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Staff Writer, CNET News.com
Advanced Micro Devices is expected to show off a dual-core processor for desktops at its headquarters Wednesday, but is keeping tight lipped about the details.
The chip, code-named Toledo, will feature two separate Athlon 64 processing cores on the same piece of silicon. It will start appearing in PCs in the second half of 2005, said Theresa DeOnis, desktop brand manager for AMD.
Putting two cores on a chip will allow a computer to perform two tasks at once, she said, or run specially tweaked applications faster. Windows XP Professional will be the operating system of choice for many dual-core desktops, as it is already threaded to run two processors.
“We don’t have a lot of multithreaded applications on the market yet, but it (Toledo) will perform will in multitasking environments,” she said.
The chip will come in the same package and fit in the same PCs as current single-core Athlons, DeOnis said. Nonetheless, she declined to provide the clock speed or other details.
AMD and rival Intel will both start coming out with dual-core chips this year. Each company can claim to be ahead of the other in different ways. Intel’s first dual-core chip for desktops, code-named Smithfield, will come out in the second quarter, ahead of Toledo.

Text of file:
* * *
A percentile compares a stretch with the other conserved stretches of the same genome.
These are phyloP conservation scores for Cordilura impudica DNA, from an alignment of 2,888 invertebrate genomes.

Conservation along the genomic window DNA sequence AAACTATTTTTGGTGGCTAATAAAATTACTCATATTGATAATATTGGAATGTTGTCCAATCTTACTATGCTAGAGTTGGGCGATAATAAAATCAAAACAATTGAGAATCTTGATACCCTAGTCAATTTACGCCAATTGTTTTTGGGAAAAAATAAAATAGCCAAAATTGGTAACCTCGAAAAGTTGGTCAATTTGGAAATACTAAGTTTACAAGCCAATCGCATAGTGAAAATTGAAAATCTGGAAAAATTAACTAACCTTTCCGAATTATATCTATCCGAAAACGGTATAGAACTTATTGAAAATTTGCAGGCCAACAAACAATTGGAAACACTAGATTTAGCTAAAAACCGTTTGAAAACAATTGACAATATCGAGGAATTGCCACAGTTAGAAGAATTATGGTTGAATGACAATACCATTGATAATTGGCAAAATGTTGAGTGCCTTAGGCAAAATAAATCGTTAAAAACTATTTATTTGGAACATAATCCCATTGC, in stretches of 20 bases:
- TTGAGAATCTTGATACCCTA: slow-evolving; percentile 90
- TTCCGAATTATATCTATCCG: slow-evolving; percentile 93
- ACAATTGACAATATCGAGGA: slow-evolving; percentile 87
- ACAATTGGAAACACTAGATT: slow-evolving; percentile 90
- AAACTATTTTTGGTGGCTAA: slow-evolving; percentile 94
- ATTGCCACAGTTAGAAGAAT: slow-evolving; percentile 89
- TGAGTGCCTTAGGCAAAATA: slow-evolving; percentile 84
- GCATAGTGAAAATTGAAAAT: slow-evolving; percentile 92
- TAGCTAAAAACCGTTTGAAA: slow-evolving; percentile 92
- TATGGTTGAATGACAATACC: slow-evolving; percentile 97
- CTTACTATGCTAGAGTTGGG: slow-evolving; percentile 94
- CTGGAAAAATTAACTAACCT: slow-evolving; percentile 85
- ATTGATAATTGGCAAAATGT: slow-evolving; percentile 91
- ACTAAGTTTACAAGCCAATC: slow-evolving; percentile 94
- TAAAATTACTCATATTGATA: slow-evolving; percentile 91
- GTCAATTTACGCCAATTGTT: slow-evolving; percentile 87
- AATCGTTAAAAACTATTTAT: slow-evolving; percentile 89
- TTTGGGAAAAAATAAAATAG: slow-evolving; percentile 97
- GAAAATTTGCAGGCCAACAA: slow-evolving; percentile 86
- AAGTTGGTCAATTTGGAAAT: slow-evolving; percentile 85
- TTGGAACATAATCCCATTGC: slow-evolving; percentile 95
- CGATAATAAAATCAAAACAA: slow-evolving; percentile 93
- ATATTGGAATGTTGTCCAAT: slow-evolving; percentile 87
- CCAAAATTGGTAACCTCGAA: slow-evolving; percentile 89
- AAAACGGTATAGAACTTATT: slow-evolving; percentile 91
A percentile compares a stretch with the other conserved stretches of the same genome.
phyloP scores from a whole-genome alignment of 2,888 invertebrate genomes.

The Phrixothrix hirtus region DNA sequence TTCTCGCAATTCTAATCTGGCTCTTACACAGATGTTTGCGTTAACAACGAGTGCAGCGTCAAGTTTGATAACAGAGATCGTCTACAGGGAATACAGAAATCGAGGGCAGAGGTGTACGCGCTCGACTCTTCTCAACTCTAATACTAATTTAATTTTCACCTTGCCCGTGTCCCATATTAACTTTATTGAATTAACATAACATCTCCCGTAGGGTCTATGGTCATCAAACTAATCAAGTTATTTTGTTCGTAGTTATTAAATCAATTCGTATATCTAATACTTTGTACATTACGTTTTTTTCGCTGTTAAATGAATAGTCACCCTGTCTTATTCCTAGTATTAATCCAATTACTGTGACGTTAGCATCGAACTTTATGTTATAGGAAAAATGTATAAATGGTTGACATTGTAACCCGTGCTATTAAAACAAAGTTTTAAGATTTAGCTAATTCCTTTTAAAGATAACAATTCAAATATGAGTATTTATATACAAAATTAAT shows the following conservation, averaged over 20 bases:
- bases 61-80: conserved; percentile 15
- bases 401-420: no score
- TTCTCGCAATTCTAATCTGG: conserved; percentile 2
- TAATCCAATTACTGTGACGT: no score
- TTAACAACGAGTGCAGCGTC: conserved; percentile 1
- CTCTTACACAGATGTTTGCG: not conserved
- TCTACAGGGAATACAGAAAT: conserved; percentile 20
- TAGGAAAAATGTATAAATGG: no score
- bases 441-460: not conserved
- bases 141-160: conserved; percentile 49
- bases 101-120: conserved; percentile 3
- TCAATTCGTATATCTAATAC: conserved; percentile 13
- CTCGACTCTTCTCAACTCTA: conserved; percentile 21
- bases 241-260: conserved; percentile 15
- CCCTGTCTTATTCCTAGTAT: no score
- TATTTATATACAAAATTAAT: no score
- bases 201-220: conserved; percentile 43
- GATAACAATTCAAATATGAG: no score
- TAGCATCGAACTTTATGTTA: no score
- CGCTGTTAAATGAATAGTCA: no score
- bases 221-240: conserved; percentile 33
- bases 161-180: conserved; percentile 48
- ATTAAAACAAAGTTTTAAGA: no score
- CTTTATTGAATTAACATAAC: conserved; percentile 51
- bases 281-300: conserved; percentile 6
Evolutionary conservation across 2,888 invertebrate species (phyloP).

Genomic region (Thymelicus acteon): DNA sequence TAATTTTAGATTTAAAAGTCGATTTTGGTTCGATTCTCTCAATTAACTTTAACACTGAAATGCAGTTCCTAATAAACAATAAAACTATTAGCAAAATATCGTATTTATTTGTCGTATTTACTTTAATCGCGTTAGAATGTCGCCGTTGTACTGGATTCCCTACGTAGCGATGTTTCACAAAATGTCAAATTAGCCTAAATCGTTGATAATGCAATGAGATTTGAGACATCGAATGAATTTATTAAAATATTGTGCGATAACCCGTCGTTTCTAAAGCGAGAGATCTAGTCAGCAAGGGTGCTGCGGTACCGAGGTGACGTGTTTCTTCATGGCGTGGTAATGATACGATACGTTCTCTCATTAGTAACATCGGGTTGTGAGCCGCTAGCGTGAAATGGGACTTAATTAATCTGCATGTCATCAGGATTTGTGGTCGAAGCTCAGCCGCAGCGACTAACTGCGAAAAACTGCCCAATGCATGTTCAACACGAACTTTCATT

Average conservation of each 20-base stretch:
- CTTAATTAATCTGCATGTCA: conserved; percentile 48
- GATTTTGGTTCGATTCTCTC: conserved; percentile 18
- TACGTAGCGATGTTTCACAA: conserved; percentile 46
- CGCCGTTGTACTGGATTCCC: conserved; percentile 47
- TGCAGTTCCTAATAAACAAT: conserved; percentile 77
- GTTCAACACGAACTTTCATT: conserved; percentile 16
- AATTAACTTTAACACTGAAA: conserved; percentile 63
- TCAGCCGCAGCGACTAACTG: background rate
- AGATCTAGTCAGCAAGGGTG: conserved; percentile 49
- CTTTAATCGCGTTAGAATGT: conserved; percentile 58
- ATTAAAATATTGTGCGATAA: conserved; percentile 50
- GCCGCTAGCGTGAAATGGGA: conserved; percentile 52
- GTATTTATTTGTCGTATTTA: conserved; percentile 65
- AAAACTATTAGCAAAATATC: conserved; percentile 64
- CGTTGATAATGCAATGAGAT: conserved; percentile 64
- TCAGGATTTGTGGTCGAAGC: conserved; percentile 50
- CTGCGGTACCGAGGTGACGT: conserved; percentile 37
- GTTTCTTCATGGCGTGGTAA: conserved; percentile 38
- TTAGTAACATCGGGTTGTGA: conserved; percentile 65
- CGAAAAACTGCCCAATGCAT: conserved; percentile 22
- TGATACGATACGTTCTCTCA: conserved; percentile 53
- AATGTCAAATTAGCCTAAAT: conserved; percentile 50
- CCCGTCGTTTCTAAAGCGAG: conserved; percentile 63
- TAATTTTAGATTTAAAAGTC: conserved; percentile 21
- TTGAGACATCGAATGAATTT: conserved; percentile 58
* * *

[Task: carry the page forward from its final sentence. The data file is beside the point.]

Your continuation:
AMD, however, will come out with a dual-core version of its Opteron chip for servers in the middle of the year. Intel won’t have a dual-core Xeon until 2006, although it will release a dual-core Itanium in the second quarter. IBM has been selling a dual-core chip for servers, the Power4, for a few years.
Dual-core chips are an easier fit for the server market, as many servers come with two processors already. However, the number of server chips shipped in a year pale in comparison to the number of desktop chips. Server customers are also notoriously conservative, so adoption won’t take place immediately, analysts have said.
In the market for high-end and game-oriented PCs, Intel will come out with a dual-core chip this year that will also sport HyperThreading, which effectively will allow the chip to mimic, to a certain degree, a four-processor system. AMD won’t likely make a similar move until 2006, DeOnis said, but that’s because most games aren’t multithreaded and therefore can’t effectively take advantage of two cores.
Intel’s first dual-core chip for notebooks, code-named Yonah, comes out late this year. AMD won’t have a notebook chip until after Toledo. Toledo can be used in notebooks, DeOnis said, but it has a 110-watt thermal envelope, relatively high for a notebook chip.